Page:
Edit Your Health<ul><li>If you smoke, quit! Smoking is toxic, period. If someone in your household smokes, urge them to quit or institute a no-smoking ban in the house. It is just as important to avoid secondhand smoke.</li><li>Maintain a healthy weight. Make sure your caloric intake is right for your body and strive for moderate exercise.</li><li>Eat cleanly! Focus on whole foods and less processed meals and snacks. Studies have found that eating a Mediterranean-style diet is linked to increased fertility.</li><li>Minimize negative/constant stress—or find ways to manage it. Hobbies such as meditation or yoga that encourage practiced breathing are great options to reduce the physical toll of stress.</li></ul>
Edit Your Home<p>We spend a lot of time in our homes—and care that what we bring into them will not harm us. You may not be aware that many commonly found household items are sources of harmful, endocrine-disrupting compounds. Read on to find steps you can take—and replacements you should make—in your home.</p><p><strong>In the Kitchen</strong></p><ul> <li>Buy organic, fresh, unprocessed foods whenever possible. <a href="https://www.ehn.org/clean-grocery-shopping-guide-2648563801.html" target="_blank">Read our grocery shopping guide for more tips about food.</a></li><li>Switch to glass, ceramics, or stainless steel for food storage: plastics often contain endocrine-disrupting chemicals that affect fertility. <a href="https://www.ehn.org/bpa-pollution-2645493129.html" target="_blank" rel="noopener noreferrer">Learn more about the dangers of plastic here.</a></li><li>Ban plastic from the microwave. If you have a plastic splatter cover, use paper towel, parchment paper, or an upside-down plate instead.</li><li>Upgrade your cookware: non-stick may make life easier, but it is made with unsafe chemical compounds that seep into your food. Cast-iron and stainless steel are great alternatives.</li><li>Filter tap water. Glass filter pitchers are an inexpensive solution; if you want to invest you may opt for an under-the-sink filter.</li><li>Check your cleaning products—many mainstream products are full of unsafe chemicals. <a href="https://www.ehn.org/how-to-shop-for-cleaning-products-while-avoiding-toxics-2648130273.html" target="_blank" rel="noopener noreferrer">Check out our guide to safe cleaning products for more info</a>.</li></ul><p><strong>In the Bathroom </strong></p><ul> <li>Check the labels on your bathroom products: <em>fragrance-free, paraben-free, phthalate-free</em> and organic labels are all great signs. You can also scan the ingredients lists for red-flag chemicals such as: triclosan, parabens, and dibutyl phthalate. Use the <a href="https://www.ewg.org/skindeep/" target="_blank">EWG Skin Deep database</a> to vet your personal products.</li><li>Ditch the vinyl shower curtain—that new shower curtain smell is chemical-off gassing. Choose a cotton or linen based curtain instead.</li><li>Banish air fresheners—use natural fresheners (an open window, baking soda, essential oils) instead.</li></ul><p><strong>Everywhere Else</strong></p><ul><li>Remove wall-to-wall carpet. If you've been considering wood or tile, here's your sign: many synthetic carpets can emit harmful chemicals for years. If you want a rug, choose wool or plant materials such as jute or sisal.</li><li>Prevent dust build-up. Dust can absorb chemicals in the air and keep them lingering in your home. Vacuum rugs and wipe furniture, trim, windowsills, fans, TVs, etc. Make sure to have a window open while you're cleaning!</li><li>Leave shoes at the door! When you wear your shoes throughout the house, you're tracking in all kinds of chemicals. If you like wearing shoes inside, consider a dedicated pair of "indoor shoes" or slippers.</li><li>Clean out your closet—use cedar chips or lavender sachets instead of mothballs, and use "green" dry-cleaning services over traditional methods. If that isn't possible, let the clothes air out outside or in your garage for a day before putting them back in your closet.</li><li>Say no to plastic bags!</li><li>We asked 22 endocrinologists what products they use - and steer clear of—in their homes. <a href="https://www.ehn.org/nontoxic-products-2648564261.html" target="_blank">Check out their responses here</a>.</li></ul>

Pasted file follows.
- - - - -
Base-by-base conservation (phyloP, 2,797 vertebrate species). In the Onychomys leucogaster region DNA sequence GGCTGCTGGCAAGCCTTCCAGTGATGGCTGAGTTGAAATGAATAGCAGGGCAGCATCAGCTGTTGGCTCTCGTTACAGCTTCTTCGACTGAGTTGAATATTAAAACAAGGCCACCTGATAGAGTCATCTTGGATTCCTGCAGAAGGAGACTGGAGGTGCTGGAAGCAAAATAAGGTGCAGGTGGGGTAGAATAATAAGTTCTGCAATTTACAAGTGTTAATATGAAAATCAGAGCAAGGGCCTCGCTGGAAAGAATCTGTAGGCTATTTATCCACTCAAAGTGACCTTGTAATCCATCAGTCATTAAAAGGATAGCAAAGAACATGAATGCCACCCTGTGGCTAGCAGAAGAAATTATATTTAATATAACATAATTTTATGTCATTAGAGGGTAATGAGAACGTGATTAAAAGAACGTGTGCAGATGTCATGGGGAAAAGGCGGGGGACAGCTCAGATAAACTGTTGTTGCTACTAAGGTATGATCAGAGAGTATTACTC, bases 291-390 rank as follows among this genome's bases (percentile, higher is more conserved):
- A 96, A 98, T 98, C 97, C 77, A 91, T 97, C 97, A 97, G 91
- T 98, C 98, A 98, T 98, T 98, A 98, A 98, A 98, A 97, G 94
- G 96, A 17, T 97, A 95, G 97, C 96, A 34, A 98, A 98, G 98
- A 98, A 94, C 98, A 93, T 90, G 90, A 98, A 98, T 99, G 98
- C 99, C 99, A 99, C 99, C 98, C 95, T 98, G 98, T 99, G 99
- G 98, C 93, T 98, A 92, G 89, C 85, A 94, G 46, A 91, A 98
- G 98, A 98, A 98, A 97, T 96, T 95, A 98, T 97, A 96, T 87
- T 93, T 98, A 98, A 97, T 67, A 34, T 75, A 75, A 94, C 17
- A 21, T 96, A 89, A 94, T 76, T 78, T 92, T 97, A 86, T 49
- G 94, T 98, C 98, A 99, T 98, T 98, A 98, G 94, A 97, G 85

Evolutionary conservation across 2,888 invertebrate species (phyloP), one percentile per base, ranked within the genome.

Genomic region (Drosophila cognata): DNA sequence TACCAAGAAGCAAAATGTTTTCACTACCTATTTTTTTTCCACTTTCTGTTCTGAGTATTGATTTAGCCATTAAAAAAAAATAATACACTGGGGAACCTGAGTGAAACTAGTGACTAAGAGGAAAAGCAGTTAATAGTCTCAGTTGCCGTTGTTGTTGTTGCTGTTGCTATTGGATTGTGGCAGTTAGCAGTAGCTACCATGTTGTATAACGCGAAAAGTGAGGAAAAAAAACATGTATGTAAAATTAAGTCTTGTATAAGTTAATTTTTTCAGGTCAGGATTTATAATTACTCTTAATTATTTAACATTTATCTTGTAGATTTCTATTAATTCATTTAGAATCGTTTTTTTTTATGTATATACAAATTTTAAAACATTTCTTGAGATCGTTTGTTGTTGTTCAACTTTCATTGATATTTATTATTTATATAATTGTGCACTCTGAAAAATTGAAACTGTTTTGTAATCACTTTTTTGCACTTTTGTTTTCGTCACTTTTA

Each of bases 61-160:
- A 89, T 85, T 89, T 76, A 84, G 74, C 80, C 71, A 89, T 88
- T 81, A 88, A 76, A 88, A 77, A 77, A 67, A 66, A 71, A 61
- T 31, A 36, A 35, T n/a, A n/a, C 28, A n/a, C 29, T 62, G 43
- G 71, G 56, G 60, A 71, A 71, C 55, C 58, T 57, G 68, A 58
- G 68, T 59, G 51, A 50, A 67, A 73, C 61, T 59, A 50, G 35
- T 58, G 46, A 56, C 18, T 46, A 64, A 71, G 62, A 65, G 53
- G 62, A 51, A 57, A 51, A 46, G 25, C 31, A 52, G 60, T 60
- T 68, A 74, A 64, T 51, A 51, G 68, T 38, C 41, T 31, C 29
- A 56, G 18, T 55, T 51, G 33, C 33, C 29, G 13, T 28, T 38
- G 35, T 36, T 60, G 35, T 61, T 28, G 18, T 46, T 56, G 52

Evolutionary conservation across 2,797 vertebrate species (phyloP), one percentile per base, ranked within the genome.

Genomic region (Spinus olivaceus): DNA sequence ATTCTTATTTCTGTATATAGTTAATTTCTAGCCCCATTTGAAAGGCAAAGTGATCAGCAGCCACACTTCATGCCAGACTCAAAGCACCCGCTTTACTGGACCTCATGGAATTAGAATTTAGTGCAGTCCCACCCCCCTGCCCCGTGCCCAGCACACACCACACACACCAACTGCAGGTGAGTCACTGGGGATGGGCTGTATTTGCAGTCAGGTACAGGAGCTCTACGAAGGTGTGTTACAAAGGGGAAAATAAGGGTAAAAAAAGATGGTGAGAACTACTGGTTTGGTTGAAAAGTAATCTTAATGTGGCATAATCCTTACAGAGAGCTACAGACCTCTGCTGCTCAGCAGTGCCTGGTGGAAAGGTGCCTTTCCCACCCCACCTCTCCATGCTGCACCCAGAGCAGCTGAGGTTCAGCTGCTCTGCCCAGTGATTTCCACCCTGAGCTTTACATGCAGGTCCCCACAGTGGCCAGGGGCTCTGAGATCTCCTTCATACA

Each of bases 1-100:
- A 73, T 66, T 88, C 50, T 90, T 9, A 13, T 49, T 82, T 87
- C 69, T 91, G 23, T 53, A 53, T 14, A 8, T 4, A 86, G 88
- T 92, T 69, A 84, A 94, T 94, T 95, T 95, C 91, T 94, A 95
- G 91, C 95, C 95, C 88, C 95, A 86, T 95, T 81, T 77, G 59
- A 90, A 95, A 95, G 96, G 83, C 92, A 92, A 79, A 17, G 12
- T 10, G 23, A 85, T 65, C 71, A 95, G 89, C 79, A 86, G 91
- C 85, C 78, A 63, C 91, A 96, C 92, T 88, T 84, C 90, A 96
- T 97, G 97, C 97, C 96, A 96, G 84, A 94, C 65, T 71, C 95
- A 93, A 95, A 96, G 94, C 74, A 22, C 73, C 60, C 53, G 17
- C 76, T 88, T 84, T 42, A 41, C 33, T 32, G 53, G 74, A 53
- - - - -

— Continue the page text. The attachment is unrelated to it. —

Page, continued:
Learn More<ul><li>For more information and action steps, be sure to check out <em>Count Down: How Our Modern World Is Threatening Sperm Counts, Altering Male and Female Reproductive Development, and Imperiling the Future of the Human Race</em> by EHS adjunct scientist Shanna Swan, PhD: <a href="https://www.shannaswan.com/" target="_blank" rel="noopener noreferrer">available for purchase here.</a></li><li><a href="https://www.ehn.org/st/Subscribe_to_Above_The_Fold" target="_blank" rel="noopener noreferrer">Sign up for our Above the Fold Newsletter </a>to stay up to date about impacts on the environment and your health.</li></ul>